Please submit the following documents in one PDF file to Azza Elias Botrus: eliasbotrus@iss.nl:

  • a motivation letter (maximum 4 pages) which includes a description of areas you would like to focus on in the PCC; 
  • a detailed CV which provides information on your publications, grants, teaching activities and teaching evaluations, societally relevant activities; and 
  • contact details of three referees. 

Please do not send letters of reference or examples of your academic writing.

Deadline for submitting your application is 1 September. Shortlisted candidates will be invited for a skype interview in the period 14-22 September 2020

For additional information: 

On the PCC 2021-23 position please contact: Professor Wendy Harcourt: harcourt@iss.nl

On the background of the PCC and vision document, please visit: http://princeclauschair.nl/

On ISS, please visit: www.iss.nl

WEGO at the Degrowth Vienna 2020 conference on Strategies for Social-Ecological Transformation

Wendy Harcourt, Anna Katharina Voss and ISS MA graduate Rosa de Nooijer invite you to the presentation of our paper ‘Relations of Care: Ethics and Food Production in Europe’ at the upcoming Degrowth Vienna 2020 conference. In our presentation we explore how Covid-19 is redrawing our understanding of social reproduction and how care is part of the embodied labour of women and men engaging in alternative food production in rural landscapes in Italy and in the reclaimed territory of the Flevopolder in The Netherlands. We will give our talk at the panel ‘Territories, Resources and Care Work. Feminist Perspectives on Transformation’, convened by university lecturer, freelance author and scholar-activist Christa Wichterich.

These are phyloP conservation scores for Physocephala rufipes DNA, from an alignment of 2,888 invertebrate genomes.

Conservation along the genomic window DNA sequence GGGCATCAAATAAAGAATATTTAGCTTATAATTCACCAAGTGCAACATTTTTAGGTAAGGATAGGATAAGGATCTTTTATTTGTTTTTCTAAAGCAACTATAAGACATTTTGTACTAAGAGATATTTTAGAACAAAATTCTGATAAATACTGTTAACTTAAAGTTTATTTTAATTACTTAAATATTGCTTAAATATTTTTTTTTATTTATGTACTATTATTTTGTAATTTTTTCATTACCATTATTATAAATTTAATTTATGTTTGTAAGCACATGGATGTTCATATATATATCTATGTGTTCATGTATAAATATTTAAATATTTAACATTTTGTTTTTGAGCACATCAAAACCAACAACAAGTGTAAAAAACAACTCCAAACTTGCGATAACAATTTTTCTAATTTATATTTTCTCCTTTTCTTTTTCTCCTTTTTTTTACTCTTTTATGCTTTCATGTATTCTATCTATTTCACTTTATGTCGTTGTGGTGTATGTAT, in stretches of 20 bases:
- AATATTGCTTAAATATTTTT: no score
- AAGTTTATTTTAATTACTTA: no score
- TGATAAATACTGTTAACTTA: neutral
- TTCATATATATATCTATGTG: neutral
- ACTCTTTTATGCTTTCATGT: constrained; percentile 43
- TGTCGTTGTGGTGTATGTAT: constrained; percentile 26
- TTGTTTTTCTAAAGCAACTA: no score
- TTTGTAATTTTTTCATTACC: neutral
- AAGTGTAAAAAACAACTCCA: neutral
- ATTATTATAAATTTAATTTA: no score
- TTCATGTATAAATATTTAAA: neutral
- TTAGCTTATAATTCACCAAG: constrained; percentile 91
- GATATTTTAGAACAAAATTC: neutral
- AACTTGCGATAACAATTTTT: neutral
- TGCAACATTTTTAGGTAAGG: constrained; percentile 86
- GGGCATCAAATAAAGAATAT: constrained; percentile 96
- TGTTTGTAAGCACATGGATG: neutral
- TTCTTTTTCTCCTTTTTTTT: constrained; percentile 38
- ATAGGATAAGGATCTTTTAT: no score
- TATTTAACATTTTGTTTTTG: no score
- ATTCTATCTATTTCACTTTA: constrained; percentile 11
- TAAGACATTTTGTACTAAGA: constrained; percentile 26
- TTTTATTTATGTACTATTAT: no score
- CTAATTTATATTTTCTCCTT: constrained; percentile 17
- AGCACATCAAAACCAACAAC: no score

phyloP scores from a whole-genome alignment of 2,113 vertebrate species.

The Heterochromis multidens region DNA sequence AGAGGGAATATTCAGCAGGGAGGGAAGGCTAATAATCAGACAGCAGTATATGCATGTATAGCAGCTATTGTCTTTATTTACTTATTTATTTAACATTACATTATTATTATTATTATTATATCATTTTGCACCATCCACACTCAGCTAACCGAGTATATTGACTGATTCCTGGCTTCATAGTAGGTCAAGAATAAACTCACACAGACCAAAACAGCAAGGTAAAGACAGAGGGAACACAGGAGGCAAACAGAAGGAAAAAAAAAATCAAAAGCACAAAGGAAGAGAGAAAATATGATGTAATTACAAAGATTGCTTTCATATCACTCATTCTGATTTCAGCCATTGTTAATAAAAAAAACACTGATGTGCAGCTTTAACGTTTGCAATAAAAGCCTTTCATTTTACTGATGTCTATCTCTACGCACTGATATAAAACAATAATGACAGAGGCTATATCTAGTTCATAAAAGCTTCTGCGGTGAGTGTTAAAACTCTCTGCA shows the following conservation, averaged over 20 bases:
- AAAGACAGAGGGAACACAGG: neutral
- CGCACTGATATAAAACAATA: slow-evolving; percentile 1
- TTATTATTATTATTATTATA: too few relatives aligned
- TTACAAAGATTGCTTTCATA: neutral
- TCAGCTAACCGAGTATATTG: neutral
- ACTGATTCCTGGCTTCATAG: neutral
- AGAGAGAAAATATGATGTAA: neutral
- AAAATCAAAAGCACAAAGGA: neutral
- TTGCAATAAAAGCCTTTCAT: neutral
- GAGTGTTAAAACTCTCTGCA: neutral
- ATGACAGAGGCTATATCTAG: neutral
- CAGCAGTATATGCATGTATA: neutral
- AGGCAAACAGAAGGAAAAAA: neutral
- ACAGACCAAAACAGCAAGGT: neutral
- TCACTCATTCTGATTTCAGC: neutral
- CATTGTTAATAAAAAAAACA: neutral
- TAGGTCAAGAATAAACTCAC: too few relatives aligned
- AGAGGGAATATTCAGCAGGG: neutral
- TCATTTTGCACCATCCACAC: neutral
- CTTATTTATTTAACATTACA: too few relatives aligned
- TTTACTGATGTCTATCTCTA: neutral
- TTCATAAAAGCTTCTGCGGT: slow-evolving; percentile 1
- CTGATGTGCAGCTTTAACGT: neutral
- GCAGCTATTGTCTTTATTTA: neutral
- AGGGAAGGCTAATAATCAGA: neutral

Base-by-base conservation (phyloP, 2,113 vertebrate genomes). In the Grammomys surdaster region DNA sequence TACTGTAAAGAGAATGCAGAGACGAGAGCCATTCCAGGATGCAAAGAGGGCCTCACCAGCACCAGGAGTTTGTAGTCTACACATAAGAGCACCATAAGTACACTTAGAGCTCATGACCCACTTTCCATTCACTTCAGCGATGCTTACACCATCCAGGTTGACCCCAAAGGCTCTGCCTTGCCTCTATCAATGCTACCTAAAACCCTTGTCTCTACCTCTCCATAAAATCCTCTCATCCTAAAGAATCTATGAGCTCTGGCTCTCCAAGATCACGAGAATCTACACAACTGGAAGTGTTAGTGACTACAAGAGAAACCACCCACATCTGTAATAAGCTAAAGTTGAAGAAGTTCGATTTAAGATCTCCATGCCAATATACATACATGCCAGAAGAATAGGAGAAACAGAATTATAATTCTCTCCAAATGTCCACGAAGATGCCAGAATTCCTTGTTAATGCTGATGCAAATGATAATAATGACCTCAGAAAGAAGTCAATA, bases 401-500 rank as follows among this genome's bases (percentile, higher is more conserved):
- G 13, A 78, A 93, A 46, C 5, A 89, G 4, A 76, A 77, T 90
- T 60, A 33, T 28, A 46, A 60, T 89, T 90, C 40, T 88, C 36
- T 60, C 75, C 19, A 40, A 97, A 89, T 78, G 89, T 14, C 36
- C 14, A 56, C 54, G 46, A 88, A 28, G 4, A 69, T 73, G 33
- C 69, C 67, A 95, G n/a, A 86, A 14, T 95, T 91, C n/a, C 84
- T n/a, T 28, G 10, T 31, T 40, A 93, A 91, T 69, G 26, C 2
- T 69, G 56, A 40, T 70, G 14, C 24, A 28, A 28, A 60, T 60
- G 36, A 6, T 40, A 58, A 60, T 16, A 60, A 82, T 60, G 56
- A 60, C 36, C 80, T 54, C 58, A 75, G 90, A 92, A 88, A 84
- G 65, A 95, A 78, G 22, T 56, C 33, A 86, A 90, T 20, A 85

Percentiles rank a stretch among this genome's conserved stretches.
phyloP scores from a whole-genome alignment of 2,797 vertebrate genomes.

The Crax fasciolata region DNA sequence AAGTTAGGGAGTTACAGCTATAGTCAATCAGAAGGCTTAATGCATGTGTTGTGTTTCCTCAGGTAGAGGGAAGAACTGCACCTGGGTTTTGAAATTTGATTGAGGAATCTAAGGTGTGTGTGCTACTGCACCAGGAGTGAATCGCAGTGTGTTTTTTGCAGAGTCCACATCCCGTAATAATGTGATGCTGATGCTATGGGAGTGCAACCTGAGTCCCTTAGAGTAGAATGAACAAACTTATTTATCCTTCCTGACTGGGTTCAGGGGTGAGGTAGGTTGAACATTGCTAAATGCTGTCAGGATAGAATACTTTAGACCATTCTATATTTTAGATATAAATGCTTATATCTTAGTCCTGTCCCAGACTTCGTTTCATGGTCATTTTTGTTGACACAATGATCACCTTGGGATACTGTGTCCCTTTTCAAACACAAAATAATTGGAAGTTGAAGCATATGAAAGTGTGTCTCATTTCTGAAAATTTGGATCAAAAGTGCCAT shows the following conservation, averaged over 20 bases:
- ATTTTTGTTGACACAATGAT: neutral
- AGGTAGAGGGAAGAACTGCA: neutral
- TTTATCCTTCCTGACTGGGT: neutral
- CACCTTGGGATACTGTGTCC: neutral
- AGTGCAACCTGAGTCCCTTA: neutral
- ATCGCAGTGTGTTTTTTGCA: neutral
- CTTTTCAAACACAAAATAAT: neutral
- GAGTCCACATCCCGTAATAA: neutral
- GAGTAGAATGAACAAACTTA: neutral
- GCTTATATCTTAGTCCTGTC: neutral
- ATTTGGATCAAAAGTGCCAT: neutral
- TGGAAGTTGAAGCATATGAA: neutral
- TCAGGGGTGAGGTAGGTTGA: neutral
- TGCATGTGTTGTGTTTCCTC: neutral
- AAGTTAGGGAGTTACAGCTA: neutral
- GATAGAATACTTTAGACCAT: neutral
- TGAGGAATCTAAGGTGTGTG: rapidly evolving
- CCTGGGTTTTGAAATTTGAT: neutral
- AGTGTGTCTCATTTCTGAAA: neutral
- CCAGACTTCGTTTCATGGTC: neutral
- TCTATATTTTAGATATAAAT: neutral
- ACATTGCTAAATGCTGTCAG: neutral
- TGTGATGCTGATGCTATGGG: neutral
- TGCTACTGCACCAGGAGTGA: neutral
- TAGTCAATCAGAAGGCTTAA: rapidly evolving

relations of care
Source: Degrowth Vienna 2020 conference

Our collaborative session will look at everyday politics and practices of care work as counternarratives of resistance and regeneration emerging in territories menaced by resource extractivism, large dam construction and industrialisation of food in Africa, South America and Europe. We will be joined by Samantha Heargreaves from the African alliance of women against extractivism WoMin and her talk on ‘Extractivism, Women’s Care Work and the Right to Say NO’, and PhD candidate Camila Nobrega Rabello Alves who will speak about ‘Feminist Perspectives on the Social-environmental Conflicts of the Hydropower Dam São Luiz do Tapajós, Brazil: Shifting Narratives’.